Ruby Porter says writing is a craft anyone can learn. Read her story.

Novelist and tutor, Ruby Porter reflects on how she first started to write and how she developed her own skills through study.

My first ever job was as a writer. There used to be a children’s radio show called That’s The Story, which held a short story competition each month for under eighteens. The third time I won it, the producer called my English teacher and asked if I wanted a job. I was twelve years old.

That’s The Story was a one-man production. I don’t remember that man’s name now. Of the details which do remain, I don’t know how to sunder the real from the figments of my memory.

None of this may be true: I remember he was Irish. I remember his big, curly, red hair. I remember he lived near Western Springs, in an art deco house with an overgrown garden which smothered his studio out the back. I remember him giving me my first (and only) invoice book and teaching me how to write invoices.

I do know he paid me $150 for every short story. The suggested length was just 300 words. I didn’t realise how good I had it. Fifty cents per word remains my best writing rate. At the time, I was just embarrassed the programme aired on Classic Hits.

The next year, I started at Northcote College. Two teachers there organised a writing group. At first, it was just me and my friends. We would get half a day off to do writing exercises and eat the teacher’s brownies in the library. When classmates asked where we’d been, we would say ‘rugby club’. We were a bunch of nerdy kids who often wagged PE. In our final year of high school, they turned our writing into a journal called Line Out.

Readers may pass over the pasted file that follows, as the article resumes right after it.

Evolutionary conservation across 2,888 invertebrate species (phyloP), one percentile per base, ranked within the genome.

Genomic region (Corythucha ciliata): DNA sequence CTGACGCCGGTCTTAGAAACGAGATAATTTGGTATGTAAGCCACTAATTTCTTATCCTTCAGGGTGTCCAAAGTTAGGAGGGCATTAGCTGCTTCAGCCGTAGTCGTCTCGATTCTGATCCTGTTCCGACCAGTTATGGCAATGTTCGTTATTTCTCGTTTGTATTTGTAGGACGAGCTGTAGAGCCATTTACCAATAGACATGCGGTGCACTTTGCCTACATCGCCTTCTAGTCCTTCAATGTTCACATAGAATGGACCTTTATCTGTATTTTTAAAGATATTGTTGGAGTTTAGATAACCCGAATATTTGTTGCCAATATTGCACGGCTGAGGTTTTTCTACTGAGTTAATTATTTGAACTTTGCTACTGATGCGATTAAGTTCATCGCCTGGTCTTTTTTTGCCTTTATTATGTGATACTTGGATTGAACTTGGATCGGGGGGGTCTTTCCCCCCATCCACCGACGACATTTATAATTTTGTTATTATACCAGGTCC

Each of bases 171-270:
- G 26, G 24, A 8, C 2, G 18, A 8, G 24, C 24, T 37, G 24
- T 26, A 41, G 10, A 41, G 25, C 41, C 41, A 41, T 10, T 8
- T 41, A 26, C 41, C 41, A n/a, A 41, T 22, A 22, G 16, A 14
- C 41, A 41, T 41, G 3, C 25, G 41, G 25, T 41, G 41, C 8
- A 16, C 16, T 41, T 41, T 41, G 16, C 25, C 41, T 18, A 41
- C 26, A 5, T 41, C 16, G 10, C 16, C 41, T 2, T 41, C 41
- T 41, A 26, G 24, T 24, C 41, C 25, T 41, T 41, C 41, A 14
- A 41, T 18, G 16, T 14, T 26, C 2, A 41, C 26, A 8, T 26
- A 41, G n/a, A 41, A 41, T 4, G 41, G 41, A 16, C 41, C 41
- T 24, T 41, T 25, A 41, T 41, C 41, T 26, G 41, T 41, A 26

By then, my job for radio had ended; ‘adult themes’ had begun to emerge in my stories. I put more effort into being an artist than a writer. I went to Elam, though I did an English degree on the side. I was cocky when I enrolled in the stage three prose paper. I thought I knew it all: cut your adverbs, no dialogue as exposition, load up on sensory details. I almost considered skipping the seminars altogether and only going to the workshops. They were, I believed, the ‘important part’. I turned up for the first seminar, but I didn’t take out paper or a pen. Within seconds of the tutor opening her mouth, I was scrambling inside my bag for refill and a biro. It was a class on point of view, and everything she said was new to me.

This course, more than anything, taught me that writing is a craft anyone can learn. I’ve been teaching creative writing for eight years now. Point of view is my favourite topic to cover. It was my focus for a masterclass with Northcote College’s writing group. That group is popular now; the rugby club joke fell flat. I live ten minutes from Western Springs, too. Sometimes I feel that if I walked down that Irish man’s street, I could still point out his house.

Start to Write: Fiction
with Ruby Porter
7 – 21 May 2024